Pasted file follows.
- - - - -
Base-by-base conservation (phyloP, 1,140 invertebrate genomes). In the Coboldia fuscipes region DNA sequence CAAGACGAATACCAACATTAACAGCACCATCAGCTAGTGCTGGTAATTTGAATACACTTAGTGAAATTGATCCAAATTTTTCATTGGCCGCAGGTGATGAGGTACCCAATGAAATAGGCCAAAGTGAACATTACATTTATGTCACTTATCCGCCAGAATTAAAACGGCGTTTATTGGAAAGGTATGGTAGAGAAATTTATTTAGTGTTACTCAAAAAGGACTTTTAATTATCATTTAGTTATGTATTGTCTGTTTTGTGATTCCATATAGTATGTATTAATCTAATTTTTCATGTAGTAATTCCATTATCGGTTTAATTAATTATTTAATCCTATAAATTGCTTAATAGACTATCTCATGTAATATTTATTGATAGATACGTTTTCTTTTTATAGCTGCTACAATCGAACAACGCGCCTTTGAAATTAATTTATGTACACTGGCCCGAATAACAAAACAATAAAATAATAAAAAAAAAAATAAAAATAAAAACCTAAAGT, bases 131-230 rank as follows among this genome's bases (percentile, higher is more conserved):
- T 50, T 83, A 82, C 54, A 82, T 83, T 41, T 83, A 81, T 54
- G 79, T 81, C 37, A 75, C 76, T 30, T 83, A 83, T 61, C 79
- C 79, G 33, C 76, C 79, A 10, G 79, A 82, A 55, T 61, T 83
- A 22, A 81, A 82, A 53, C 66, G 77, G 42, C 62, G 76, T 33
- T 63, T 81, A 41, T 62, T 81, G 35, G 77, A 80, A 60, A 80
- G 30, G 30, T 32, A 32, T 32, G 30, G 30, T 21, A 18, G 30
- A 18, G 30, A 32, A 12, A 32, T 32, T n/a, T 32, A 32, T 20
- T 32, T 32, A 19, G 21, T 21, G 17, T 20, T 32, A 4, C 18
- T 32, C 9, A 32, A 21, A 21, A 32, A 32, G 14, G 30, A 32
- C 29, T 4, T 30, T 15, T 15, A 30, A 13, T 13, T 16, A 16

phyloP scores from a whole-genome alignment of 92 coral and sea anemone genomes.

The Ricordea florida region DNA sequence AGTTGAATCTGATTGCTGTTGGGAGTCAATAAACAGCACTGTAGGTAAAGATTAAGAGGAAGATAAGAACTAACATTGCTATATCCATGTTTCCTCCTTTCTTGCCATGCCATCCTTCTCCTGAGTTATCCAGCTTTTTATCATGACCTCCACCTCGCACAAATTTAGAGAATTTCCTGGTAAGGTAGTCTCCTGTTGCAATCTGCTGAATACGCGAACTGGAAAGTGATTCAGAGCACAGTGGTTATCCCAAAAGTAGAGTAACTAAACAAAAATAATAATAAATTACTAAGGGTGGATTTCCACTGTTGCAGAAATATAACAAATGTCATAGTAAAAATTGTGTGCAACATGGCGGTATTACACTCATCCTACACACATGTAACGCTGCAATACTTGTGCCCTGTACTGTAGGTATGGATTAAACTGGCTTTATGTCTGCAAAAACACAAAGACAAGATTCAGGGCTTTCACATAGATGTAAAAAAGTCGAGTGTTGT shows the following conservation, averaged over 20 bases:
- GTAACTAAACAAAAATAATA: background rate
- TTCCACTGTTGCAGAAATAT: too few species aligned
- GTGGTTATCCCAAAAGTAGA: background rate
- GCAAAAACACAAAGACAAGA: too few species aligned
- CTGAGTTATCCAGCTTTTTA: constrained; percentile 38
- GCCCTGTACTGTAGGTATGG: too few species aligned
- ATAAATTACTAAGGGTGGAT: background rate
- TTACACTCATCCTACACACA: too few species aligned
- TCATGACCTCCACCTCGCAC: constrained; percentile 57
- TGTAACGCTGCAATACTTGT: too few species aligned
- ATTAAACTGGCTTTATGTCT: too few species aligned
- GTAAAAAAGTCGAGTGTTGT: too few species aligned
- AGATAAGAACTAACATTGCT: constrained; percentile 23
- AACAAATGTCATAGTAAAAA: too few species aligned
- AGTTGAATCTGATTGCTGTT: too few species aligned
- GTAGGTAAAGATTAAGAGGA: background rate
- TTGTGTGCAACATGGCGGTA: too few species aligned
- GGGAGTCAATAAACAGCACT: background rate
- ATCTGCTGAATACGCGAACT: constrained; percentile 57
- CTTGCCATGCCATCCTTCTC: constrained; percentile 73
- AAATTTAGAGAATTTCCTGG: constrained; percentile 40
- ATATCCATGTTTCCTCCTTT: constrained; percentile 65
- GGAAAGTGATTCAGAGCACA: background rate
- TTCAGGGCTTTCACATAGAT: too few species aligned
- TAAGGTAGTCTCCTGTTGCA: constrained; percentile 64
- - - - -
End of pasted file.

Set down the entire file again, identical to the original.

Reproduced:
Base-by-base conservation (phyloP, 1,140 invertebrate genomes). In the Coboldia fuscipes region DNA sequence CAAGACGAATACCAACATTAACAGCACCATCAGCTAGTGCTGGTAATTTGAATACACTTAGTGAAATTGATCCAAATTTTTCATTGGCCGCAGGTGATGAGGTACCCAATGAAATAGGCCAAAGTGAACATTACATTTATGTCACTTATCCGCCAGAATTAAAACGGCGTTTATTGGAAAGGTATGGTAGAGAAATTTATTTAGTGTTACTCAAAAAGGACTTTTAATTATCATTTAGTTATGTATTGTCTGTTTTGTGATTCCATATAGTATGTATTAATCTAATTTTTCATGTAGTAATTCCATTATCGGTTTAATTAATTATTTAATCCTATAAATTGCTTAATAGACTATCTCATGTAATATTTATTGATAGATACGTTTTCTTTTTATAGCTGCTACAATCGAACAACGCGCCTTTGAAATTAATTTATGTACACTGGCCCGAATAACAAAACAATAAAATAATAAAAAAAAAAATAAAAATAAAAACCTAAAGT, bases 131-230 rank as follows among this genome's bases (percentile, higher is more conserved):
- T 50, T 83, A 82, C 54, A 82, T 83, T 41, T 83, A 81, T 54
- G 79, T 81, C 37, A 75, C 76, T 30, T 83, A 83, T 61, C 79
- C 79, G 33, C 76, C 79, A 10, G 79, A 82, A 55, T 61, T 83
- A 22, A 81, A 82, A 53, C 66, G 77, G 42, C 62, G 76, T 33
- T 63, T 81, A 41, T 62, T 81, G 35, G 77, A 80, A 60, A 80
- G 30, G 30, T 32, A 32, T 32, G 30, G 30, T 21, A 18, G 30
- A 18, G 30, A 32, A 12, A 32, T 32, T n/a, T 32, A 32, T 20
- T 32, T 32, A 19, G 21, T 21, G 17, T 20, T 32, A 4, C 18
- T 32, C 9, A 32, A 21, A 21, A 32, A 32, G 14, G 30, A 32
- C 29, T 4, T 30, T 15, T 15, A 30, A 13, T 13, T 16, A 16

phyloP scores from a whole-genome alignment of 92 coral and sea anemone genomes.

The Ricordea florida region DNA sequence AGTTGAATCTGATTGCTGTTGGGAGTCAATAAACAGCACTGTAGGTAAAGATTAAGAGGAAGATAAGAACTAACATTGCTATATCCATGTTTCCTCCTTTCTTGCCATGCCATCCTTCTCCTGAGTTATCCAGCTTTTTATCATGACCTCCACCTCGCACAAATTTAGAGAATTTCCTGGTAAGGTAGTCTCCTGTTGCAATCTGCTGAATACGCGAACTGGAAAGTGATTCAGAGCACAGTGGTTATCCCAAAAGTAGAGTAACTAAACAAAAATAATAATAAATTACTAAGGGTGGATTTCCACTGTTGCAGAAATATAACAAATGTCATAGTAAAAATTGTGTGCAACATGGCGGTATTACACTCATCCTACACACATGTAACGCTGCAATACTTGTGCCCTGTACTGTAGGTATGGATTAAACTGGCTTTATGTCTGCAAAAACACAAAGACAAGATTCAGGGCTTTCACATAGATGTAAAAAAGTCGAGTGTTGT shows the following conservation, averaged over 20 bases:
- GTAACTAAACAAAAATAATA: background rate
- TTCCACTGTTGCAGAAATAT: too few species aligned
- GTGGTTATCCCAAAAGTAGA: background rate
- GCAAAAACACAAAGACAAGA: too few species aligned
- CTGAGTTATCCAGCTTTTTA: constrained; percentile 38
- GCCCTGTACTGTAGGTATGG: too few species aligned
- ATAAATTACTAAGGGTGGAT: background rate
- TTACACTCATCCTACACACA: too few species aligned
- TCATGACCTCCACCTCGCAC: constrained; percentile 57
- TGTAACGCTGCAATACTTGT: too few species aligned
- ATTAAACTGGCTTTATGTCT: too few species aligned
- GTAAAAAAGTCGAGTGTTGT: too few species aligned
- AGATAAGAACTAACATTGCT: constrained; percentile 23
- AACAAATGTCATAGTAAAAA: too few species aligned
- AGTTGAATCTGATTGCTGTT: too few species aligned
- GTAGGTAAAGATTAAGAGGA: background rate
- TTGTGTGCAACATGGCGGTA: too few species aligned
- GGGAGTCAATAAACAGCACT: background rate
- ATCTGCTGAATACGCGAACT: constrained; percentile 57
- CTTGCCATGCCATCCTTCTC: constrained; percentile 73
- AAATTTAGAGAATTTCCTGG: constrained; percentile 40
- ATATCCATGTTTCCTCCTTT: constrained; percentile 65
- GGAAAGTGATTCAGAGCACA: background rate
- TTCAGGGCTTTCACATAGAT: too few species aligned
- TAAGGTAGTCTCCTGTTGCA: constrained; percentile 64